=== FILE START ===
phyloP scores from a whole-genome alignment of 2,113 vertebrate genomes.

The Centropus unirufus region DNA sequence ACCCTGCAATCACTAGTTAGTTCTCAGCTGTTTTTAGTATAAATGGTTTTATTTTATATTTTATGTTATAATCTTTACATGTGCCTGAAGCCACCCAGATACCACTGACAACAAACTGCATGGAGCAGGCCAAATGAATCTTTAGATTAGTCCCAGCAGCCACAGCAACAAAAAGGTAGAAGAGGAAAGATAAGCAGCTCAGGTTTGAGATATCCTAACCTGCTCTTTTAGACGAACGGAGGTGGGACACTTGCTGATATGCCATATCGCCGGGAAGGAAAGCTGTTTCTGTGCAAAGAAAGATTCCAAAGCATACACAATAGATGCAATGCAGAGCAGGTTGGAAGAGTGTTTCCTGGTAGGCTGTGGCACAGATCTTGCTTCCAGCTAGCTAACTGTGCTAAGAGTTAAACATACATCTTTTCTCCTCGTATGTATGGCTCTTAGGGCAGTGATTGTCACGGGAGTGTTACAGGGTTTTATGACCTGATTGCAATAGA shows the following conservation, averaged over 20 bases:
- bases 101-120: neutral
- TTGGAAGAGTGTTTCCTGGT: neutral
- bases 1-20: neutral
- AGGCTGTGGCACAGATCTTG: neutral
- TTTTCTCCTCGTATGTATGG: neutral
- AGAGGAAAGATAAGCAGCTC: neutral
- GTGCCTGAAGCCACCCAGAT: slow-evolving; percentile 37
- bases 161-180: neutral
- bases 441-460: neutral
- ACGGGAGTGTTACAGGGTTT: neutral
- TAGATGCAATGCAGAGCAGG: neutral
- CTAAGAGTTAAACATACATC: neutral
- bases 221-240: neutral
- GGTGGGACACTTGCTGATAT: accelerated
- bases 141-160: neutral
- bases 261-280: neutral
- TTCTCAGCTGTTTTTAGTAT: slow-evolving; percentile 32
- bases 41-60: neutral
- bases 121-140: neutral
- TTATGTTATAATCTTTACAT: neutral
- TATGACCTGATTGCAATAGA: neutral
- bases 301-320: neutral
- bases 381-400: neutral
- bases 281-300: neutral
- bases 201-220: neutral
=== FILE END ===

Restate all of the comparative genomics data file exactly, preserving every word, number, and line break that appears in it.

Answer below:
phyloP scores from a whole-genome alignment of 2,113 vertebrate genomes.

The Centropus unirufus region DNA sequence ACCCTGCAATCACTAGTTAGTTCTCAGCTGTTTTTAGTATAAATGGTTTTATTTTATATTTTATGTTATAATCTTTACATGTGCCTGAAGCCACCCAGATACCACTGACAACAAACTGCATGGAGCAGGCCAAATGAATCTTTAGATTAGTCCCAGCAGCCACAGCAACAAAAAGGTAGAAGAGGAAAGATAAGCAGCTCAGGTTTGAGATATCCTAACCTGCTCTTTTAGACGAACGGAGGTGGGACACTTGCTGATATGCCATATCGCCGGGAAGGAAAGCTGTTTCTGTGCAAAGAAAGATTCCAAAGCATACACAATAGATGCAATGCAGAGCAGGTTGGAAGAGTGTTTCCTGGTAGGCTGTGGCACAGATCTTGCTTCCAGCTAGCTAACTGTGCTAAGAGTTAAACATACATCTTTTCTCCTCGTATGTATGGCTCTTAGGGCAGTGATTGTCACGGGAGTGTTACAGGGTTTTATGACCTGATTGCAATAGA shows the following conservation, averaged over 20 bases:
- bases 101-120: neutral
- TTGGAAGAGTGTTTCCTGGT: neutral
- bases 1-20: neutral
- AGGCTGTGGCACAGATCTTG: neutral
- TTTTCTCCTCGTATGTATGG: neutral
- AGAGGAAAGATAAGCAGCTC: neutral
- GTGCCTGAAGCCACCCAGAT: slow-evolving; percentile 37
- bases 161-180: neutral
- bases 441-460: neutral
- ACGGGAGTGTTACAGGGTTT: neutral
- TAGATGCAATGCAGAGCAGG: neutral
- CTAAGAGTTAAACATACATC: neutral
- bases 221-240: neutral
- GGTGGGACACTTGCTGATAT: accelerated
- bases 141-160: neutral
- bases 261-280: neutral
- TTCTCAGCTGTTTTTAGTAT: slow-evolving; percentile 32
- bases 41-60: neutral
- bases 121-140: neutral
- TTATGTTATAATCTTTACAT: neutral
- TATGACCTGATTGCAATAGA: neutral
- bases 301-320: neutral
- bases 381-400: neutral
- bases 281-300: neutral
- bases 201-220: neutral